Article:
Dr Grady: If we believe it is important for people to understand study information to give consent to participating in research, then we need to find strategies that will enhance understanding. Data suggest that understanding of study information is at best variable and is often quite limited,6 so we need to do better. One possible direction for future research is to test these new technologies and ways of obtaining informed consent to see whether they, in fact, have the capacity to increase understanding among participants. Personally, I think some of them will, while some might be dependent on the population and culture.

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  1. Grady C, Cummings SR, Rowbotham MC, McConnell MV, Ashley EA, Kang G. Informed consent. N Engl J Med. 2017; 376:856-867. doi: 10.1056/nejmra1603773
  2. Faden RR, Beauchamp TL. A history and theory of informed consent. New York, Oxford: Oxford University Press, 1986.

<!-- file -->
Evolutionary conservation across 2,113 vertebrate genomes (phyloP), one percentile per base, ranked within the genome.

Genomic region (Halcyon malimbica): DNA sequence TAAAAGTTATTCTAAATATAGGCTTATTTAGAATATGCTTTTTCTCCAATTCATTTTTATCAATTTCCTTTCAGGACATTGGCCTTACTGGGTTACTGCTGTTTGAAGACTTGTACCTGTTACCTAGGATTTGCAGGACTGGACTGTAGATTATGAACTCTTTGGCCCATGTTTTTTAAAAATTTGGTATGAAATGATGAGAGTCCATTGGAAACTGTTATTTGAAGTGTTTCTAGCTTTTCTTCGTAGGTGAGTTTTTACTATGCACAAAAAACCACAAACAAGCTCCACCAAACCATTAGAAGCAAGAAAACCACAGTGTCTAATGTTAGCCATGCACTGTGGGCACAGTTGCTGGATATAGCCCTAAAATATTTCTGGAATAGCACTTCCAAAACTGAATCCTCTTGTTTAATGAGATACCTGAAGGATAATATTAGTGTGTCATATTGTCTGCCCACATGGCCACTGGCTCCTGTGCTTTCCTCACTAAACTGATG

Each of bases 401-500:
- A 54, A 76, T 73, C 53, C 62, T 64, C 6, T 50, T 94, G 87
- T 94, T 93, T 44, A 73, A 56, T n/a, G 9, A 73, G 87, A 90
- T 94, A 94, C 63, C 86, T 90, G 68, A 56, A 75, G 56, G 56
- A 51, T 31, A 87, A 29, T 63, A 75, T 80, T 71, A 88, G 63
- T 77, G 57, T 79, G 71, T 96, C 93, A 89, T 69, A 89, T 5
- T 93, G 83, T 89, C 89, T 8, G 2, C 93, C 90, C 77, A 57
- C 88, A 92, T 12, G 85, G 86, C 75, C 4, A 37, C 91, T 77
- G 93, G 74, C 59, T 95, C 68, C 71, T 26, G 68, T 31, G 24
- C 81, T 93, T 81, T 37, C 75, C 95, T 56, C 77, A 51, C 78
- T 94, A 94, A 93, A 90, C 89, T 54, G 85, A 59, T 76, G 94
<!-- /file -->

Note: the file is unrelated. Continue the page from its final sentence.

3. Flory J, Emanuel E. Interventions to improve research participants’ understanding in informed consent for research: a systematic review. JAMA. 2004;292(13):1593-1601.
  4. Nishimura A, Carey J, Erwin PJ, Tilburt JC, Murad MH, McCormick JB. Improving understanding in the research informed consent process: a systematic review of 54 interventions tested in randomized control trials. BMC Med Ethics. 2013;14:28. doi: 10.1186/1472-6939-14-28
  5. Rowbotham MC, Astin J, Greene K, Cummings SR. Interactive informed consent: randomized comparison with paper consents. PLoS One. 2013;8(3):e58603.
  6. Mandava A, Pace C, Campbell B, Emanuel E, Grady C. The quality of informed consent: mapping the landscape. A review of empirical data from developing and developed countries. J Med Ethics. 2012; 38(6):356-365. doi: 10.1136/medethics-2011-100178

This article originally appeared on Clinical Pain Advisor